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In this galvanizing documentary, professor Howard Zinn recounts his life as a writer, educator, and leader in nonviolent social protest. His story is one of being in "the right place at the right time," from poor beginnings, working in shipyard unions, fighting in WWII as a bomber pilot, and then launching his academic career as one of the first white professors to teach at the historically black Spelman College in Atlanta, Georgia. He helped spark the civil rights protest there, and soon moved to Boston College where he became a key figure in organizing anti-Vietnam protests. The historical span of the film concludes with Zinn protesting the war on Iraq. Known as the author of the best-selling A PEOPLE'S HISTORY OF THE UNITED STATES, Zinn is a charismatic, well-spoken man whose devotion to telling the truth about America--and working to set things right--is inspiring. Viewers may come away from this film ready to grab a picket sign and head off to the nearest rally. The documentary captures a year in Zinn's life, including his winning of the 2003 Prix des Amis du Monde diplomatique. Testimonials from the likes of Alice Walker (a student of Zinn's at Spelman) and Noam Chomsky put his contributions to the peace and civil rights movements in a broader perspective. Matt Damon narrates and the score includes songs by Woody Guthrie, Billy Bragg, and Eddie Vedder.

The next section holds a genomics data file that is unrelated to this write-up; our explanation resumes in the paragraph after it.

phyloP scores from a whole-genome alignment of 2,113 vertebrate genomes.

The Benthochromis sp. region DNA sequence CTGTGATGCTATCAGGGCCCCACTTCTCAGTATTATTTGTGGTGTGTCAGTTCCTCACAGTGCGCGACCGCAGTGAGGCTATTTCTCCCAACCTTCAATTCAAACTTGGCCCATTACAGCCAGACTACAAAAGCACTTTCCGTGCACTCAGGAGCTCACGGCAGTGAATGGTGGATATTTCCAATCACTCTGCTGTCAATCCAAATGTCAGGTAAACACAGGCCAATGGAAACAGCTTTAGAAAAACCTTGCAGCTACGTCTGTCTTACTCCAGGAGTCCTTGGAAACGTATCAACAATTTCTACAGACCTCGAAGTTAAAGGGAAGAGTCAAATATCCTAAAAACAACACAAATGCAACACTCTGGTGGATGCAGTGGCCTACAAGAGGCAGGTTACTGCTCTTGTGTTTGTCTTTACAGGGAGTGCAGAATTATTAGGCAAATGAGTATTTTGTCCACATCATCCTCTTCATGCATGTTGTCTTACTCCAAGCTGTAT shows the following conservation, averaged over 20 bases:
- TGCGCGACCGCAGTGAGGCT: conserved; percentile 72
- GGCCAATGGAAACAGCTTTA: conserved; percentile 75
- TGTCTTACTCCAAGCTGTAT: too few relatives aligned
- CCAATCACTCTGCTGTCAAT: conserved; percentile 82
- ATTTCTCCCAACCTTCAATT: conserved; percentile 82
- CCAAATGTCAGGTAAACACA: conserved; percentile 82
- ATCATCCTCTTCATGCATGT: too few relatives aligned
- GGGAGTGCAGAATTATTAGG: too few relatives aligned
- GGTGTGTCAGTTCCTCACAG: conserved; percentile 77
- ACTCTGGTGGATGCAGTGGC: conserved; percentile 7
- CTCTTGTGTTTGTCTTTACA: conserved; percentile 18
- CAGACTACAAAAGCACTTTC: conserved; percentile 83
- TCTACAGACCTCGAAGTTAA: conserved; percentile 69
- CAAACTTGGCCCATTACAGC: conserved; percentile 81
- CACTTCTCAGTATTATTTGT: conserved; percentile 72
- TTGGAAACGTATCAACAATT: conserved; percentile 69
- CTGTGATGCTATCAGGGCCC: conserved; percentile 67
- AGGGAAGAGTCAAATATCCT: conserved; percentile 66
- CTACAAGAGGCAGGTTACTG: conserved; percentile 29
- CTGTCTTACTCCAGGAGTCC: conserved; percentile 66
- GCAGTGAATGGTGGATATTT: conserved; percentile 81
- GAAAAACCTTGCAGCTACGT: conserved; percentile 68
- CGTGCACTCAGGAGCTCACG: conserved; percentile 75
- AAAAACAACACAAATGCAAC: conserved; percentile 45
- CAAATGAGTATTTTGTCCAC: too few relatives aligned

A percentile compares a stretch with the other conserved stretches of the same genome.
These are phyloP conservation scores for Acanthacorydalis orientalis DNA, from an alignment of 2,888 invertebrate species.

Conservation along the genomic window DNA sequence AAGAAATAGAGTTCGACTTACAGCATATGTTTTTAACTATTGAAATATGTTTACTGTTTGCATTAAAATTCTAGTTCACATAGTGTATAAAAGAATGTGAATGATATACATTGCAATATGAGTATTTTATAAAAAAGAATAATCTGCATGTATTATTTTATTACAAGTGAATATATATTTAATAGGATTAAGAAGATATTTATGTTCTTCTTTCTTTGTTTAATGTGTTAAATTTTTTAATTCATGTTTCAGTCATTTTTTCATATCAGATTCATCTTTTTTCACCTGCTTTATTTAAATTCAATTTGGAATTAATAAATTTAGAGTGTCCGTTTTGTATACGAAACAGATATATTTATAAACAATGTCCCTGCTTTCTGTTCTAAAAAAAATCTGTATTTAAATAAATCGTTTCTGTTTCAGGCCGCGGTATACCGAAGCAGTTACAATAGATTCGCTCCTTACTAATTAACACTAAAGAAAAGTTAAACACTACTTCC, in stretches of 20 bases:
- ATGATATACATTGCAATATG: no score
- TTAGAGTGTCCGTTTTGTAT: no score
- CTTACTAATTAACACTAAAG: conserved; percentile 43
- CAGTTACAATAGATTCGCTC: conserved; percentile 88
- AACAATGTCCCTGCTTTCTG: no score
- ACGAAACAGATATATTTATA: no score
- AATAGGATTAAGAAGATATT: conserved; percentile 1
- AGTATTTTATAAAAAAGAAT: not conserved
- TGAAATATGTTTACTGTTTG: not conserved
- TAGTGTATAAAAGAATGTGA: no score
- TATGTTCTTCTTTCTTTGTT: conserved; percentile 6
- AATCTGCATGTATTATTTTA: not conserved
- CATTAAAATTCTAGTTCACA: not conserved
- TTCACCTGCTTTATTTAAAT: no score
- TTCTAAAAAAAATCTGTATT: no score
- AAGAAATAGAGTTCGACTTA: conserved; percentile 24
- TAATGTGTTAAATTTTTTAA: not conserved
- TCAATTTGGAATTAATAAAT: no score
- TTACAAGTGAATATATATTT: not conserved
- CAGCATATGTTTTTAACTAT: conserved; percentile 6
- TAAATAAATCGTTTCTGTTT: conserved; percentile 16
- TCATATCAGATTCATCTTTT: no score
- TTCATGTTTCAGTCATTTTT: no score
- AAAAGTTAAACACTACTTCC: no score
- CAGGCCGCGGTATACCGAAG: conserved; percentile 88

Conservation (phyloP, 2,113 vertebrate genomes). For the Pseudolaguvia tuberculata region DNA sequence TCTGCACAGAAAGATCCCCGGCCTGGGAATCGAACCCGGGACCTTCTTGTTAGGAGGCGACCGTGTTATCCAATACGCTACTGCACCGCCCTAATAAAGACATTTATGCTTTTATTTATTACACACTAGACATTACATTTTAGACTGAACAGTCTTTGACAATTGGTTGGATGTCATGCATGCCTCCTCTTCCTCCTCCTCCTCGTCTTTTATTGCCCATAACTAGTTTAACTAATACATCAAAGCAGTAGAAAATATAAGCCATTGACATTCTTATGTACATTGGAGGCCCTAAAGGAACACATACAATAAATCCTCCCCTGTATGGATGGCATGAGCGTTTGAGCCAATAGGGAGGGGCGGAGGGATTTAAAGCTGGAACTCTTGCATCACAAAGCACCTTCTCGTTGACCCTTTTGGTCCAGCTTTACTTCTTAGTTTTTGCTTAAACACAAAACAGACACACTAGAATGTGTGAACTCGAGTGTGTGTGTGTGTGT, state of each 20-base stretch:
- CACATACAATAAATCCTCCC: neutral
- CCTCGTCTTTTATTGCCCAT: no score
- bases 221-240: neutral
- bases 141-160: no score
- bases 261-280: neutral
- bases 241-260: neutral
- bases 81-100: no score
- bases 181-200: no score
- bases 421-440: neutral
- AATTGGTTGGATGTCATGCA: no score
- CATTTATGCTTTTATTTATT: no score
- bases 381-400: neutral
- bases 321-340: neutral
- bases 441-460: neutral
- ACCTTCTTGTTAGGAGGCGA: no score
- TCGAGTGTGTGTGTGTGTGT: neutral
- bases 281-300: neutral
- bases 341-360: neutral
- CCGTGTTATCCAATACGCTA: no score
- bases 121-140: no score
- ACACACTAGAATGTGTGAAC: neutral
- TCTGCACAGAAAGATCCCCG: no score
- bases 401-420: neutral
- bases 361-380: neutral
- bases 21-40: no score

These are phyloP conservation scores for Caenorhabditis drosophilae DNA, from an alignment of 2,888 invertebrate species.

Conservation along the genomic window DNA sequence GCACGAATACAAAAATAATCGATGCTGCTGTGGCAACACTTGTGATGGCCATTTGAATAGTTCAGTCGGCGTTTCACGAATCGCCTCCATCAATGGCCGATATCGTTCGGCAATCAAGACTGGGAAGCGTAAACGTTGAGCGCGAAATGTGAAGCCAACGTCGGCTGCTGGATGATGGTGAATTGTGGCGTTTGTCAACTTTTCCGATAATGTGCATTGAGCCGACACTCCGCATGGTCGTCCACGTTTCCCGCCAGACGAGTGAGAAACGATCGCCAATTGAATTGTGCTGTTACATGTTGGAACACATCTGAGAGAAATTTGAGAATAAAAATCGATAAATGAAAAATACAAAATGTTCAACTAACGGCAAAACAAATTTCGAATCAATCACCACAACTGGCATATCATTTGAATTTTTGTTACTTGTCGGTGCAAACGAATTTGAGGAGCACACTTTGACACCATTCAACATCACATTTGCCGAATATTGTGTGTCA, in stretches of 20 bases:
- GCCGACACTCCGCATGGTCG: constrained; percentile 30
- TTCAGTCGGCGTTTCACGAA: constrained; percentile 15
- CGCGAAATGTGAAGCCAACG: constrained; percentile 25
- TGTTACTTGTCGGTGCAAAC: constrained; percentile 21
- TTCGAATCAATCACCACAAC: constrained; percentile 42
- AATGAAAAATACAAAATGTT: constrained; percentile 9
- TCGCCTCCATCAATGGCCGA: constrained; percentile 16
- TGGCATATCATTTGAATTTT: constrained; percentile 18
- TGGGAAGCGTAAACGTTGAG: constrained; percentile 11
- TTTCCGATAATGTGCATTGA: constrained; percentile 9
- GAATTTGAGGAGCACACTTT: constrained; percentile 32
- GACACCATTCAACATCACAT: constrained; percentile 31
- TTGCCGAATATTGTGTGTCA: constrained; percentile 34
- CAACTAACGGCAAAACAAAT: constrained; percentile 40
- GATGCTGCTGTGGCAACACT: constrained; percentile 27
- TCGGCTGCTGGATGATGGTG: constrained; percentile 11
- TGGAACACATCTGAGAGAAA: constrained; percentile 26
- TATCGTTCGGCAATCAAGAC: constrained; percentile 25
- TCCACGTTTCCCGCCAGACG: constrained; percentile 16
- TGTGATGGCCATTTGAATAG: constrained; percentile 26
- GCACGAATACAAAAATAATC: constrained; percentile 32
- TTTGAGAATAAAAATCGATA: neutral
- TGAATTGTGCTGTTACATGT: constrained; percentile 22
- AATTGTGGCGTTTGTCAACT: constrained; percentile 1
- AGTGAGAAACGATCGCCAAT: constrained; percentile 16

- Audience Award (Winner)
2004 Rehoboth Beach Independent Film Festival (Rehoboth Beach, United States)